This time there was a murmur from the court. Reginald Gleave's lips tightened, but it looked more like anger and resolution than fear.
Again Pitt went on without being asked. "Dr. Ibbs had told me he assumed Mr. Fetters leaned too far, overbalanced, and fell off the steps, cracking his head against the shelves on the corner. The force of the blow, with his body weight behind it, not only caused bruising severe enough for him to lose consciousness, but broke his neck, and this was the cause of his death. I considered the possibility that he had been struck a blow which had rendered him insensible, and then the room had been arranged to look as if he had fallen." There was a sharp rustling in the front row, a hiss of indrawn breath. A woman gasped.
One of the jurors frowned and leaned forward.
Pitt continued without change of expression, but he could feel the tension mounting inside him, his palms sweaty.
"Books he would be likely to read had been pulled out and dropped. The empty spaces left by them had been filled from the top shelf, to explain his use of the ladder. The chair had been pushed close to the corner, and his body placed half concealed by it."
A look of comic disbelief filled Gleave's face. He gazed
at Pitt, then at Juster, and finally at the jury. As playacting it was superb. Naturally he had long known exactly what Pitt would say.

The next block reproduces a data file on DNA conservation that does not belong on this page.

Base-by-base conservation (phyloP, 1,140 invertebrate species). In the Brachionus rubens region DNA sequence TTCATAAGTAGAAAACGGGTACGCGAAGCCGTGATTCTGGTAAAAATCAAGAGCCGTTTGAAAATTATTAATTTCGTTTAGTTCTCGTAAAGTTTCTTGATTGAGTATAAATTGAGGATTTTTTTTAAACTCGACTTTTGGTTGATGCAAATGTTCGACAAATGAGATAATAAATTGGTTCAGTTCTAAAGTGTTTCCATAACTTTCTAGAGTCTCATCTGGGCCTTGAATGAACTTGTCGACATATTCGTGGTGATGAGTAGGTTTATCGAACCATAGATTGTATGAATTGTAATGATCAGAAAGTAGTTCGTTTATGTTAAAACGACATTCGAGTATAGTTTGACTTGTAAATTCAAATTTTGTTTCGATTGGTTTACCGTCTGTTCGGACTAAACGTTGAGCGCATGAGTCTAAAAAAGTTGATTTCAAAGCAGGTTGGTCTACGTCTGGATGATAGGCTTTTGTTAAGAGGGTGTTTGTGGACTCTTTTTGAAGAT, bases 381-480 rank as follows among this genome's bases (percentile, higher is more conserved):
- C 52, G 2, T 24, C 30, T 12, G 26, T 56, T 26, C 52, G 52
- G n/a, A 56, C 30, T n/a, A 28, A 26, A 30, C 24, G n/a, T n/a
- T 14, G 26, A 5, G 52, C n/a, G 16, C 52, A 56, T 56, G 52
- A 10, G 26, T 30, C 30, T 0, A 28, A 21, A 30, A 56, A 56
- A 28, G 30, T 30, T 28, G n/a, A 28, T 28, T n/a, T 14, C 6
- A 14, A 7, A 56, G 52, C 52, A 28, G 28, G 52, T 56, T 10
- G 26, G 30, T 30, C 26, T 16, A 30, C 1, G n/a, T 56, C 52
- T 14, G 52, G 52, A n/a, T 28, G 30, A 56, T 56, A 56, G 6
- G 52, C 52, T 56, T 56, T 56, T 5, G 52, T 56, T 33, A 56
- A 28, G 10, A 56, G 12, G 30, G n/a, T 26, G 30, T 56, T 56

Juster shrugged. "By whom?" he asked. "Mr. Adinett had already left, and when the butler entered the room there was no one there except Mr. Fetters. Did you disbelieve the butler?"
Pitt chose his words carefully. "I believe he was telling the truth as he knew it."
Gleave rose to his feet. He was a broad man, heavy shouldered. "My lord, Superintendent Pitt's thoughts as to the butler's veracity are irrelevant and out of place. The jury has had the opportunity to hear the butler's testimony for themselves, and to judge whether he was speaking the truth or not and whether he is an honest and competent person."
Juster kept his temper with obvious difficulty. There was a high color in his cheeks. "Mr. Pitt, without telling us why, since it seems to annoy my honorable friend so much, will you please tell us what you did after forming this unusual theory of yours?"
"I looked around the room to see if there was anything else that might be of relevance," Pitt replied, remembering, describing exactly. "I saw a salver on the small table at the far side of the library, and a glass on it half full of port wine. I asked the butler when Mr. Adinett had left the house and he told me. I then asked him to replace the chair where it had been when he came in, and to repeat his actions as exactly
as he was able to." He could see in his mind's eye the man's startled expression and his unwillingness. Very obviously he felt it to be disrespectful to the dead. But he had obeyed, self-
consciously, his limbs stiff, movement jerking, his face set in determined control of the emotions which raged through him.
"I stood behind the door," Pitt resumed. "When the butler was obliged to go behind the chair in order to reach Mr. Fetters's head, I went out of the door and across the hall and in through the doorway opposite." He stopped, allowing Juster time to react.